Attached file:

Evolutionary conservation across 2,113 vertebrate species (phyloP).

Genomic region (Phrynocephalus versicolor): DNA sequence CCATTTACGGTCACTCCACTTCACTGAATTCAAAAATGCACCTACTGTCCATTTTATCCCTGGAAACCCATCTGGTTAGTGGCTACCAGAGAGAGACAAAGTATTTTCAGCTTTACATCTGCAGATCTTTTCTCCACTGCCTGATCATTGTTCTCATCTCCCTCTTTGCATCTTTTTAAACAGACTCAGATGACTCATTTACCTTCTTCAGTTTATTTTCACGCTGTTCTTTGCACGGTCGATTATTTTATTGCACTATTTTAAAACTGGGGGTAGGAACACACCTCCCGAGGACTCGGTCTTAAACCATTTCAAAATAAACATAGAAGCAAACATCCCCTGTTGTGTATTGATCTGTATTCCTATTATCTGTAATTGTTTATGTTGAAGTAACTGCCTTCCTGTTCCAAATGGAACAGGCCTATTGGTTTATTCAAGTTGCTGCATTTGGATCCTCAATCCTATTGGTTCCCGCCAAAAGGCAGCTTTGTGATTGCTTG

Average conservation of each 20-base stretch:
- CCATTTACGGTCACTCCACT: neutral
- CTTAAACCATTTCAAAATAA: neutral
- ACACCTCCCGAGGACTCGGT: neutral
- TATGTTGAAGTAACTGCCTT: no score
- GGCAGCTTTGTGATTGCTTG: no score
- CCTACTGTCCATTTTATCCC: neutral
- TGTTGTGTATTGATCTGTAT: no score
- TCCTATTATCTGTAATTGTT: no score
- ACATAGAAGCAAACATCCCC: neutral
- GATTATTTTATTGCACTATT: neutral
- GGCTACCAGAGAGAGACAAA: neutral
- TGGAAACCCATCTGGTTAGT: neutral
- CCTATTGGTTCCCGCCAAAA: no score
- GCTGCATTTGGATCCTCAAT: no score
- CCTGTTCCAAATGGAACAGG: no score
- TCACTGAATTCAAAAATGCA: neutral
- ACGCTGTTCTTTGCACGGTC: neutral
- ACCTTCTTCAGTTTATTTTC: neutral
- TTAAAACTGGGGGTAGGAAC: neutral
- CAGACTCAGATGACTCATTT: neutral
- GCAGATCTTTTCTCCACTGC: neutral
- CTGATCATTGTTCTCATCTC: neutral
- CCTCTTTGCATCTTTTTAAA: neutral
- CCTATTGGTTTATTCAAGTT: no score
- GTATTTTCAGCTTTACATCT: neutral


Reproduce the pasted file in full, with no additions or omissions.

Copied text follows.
Evolutionary conservation across 2,113 vertebrate species (phyloP).

Genomic region (Phrynocephalus versicolor): DNA sequence CCATTTACGGTCACTCCACTTCACTGAATTCAAAAATGCACCTACTGTCCATTTTATCCCTGGAAACCCATCTGGTTAGTGGCTACCAGAGAGAGACAAAGTATTTTCAGCTTTACATCTGCAGATCTTTTCTCCACTGCCTGATCATTGTTCTCATCTCCCTCTTTGCATCTTTTTAAACAGACTCAGATGACTCATTTACCTTCTTCAGTTTATTTTCACGCTGTTCTTTGCACGGTCGATTATTTTATTGCACTATTTTAAAACTGGGGGTAGGAACACACCTCCCGAGGACTCGGTCTTAAACCATTTCAAAATAAACATAGAAGCAAACATCCCCTGTTGTGTATTGATCTGTATTCCTATTATCTGTAATTGTTTATGTTGAAGTAACTGCCTTCCTGTTCCAAATGGAACAGGCCTATTGGTTTATTCAAGTTGCTGCATTTGGATCCTCAATCCTATTGGTTCCCGCCAAAAGGCAGCTTTGTGATTGCTTG

Average conservation of each 20-base stretch:
- CCATTTACGGTCACTCCACT: neutral
- CTTAAACCATTTCAAAATAA: neutral
- ACACCTCCCGAGGACTCGGT: neutral
- TATGTTGAAGTAACTGCCTT: no score
- GGCAGCTTTGTGATTGCTTG: no score
- CCTACTGTCCATTTTATCCC: neutral
- TGTTGTGTATTGATCTGTAT: no score
- TCCTATTATCTGTAATTGTT: no score
- ACATAGAAGCAAACATCCCC: neutral
- GATTATTTTATTGCACTATT: neutral
- GGCTACCAGAGAGAGACAAA: neutral
- TGGAAACCCATCTGGTTAGT: neutral
- CCTATTGGTTCCCGCCAAAA: no score
- GCTGCATTTGGATCCTCAAT: no score
- CCTGTTCCAAATGGAACAGG: no score
- TCACTGAATTCAAAAATGCA: neutral
- ACGCTGTTCTTTGCACGGTC: neutral
- ACCTTCTTCAGTTTATTTTC: neutral
- TTAAAACTGGGGGTAGGAAC: neutral
- CAGACTCAGATGACTCATTT: neutral
- GCAGATCTTTTCTCCACTGC: neutral
- CTGATCATTGTTCTCATCTC: neutral
- CCTCTTTGCATCTTTTTAAA: neutral
- CCTATTGGTTTATTCAAGTT: no score
- GTATTTTCAGCTTTACATCT: neutral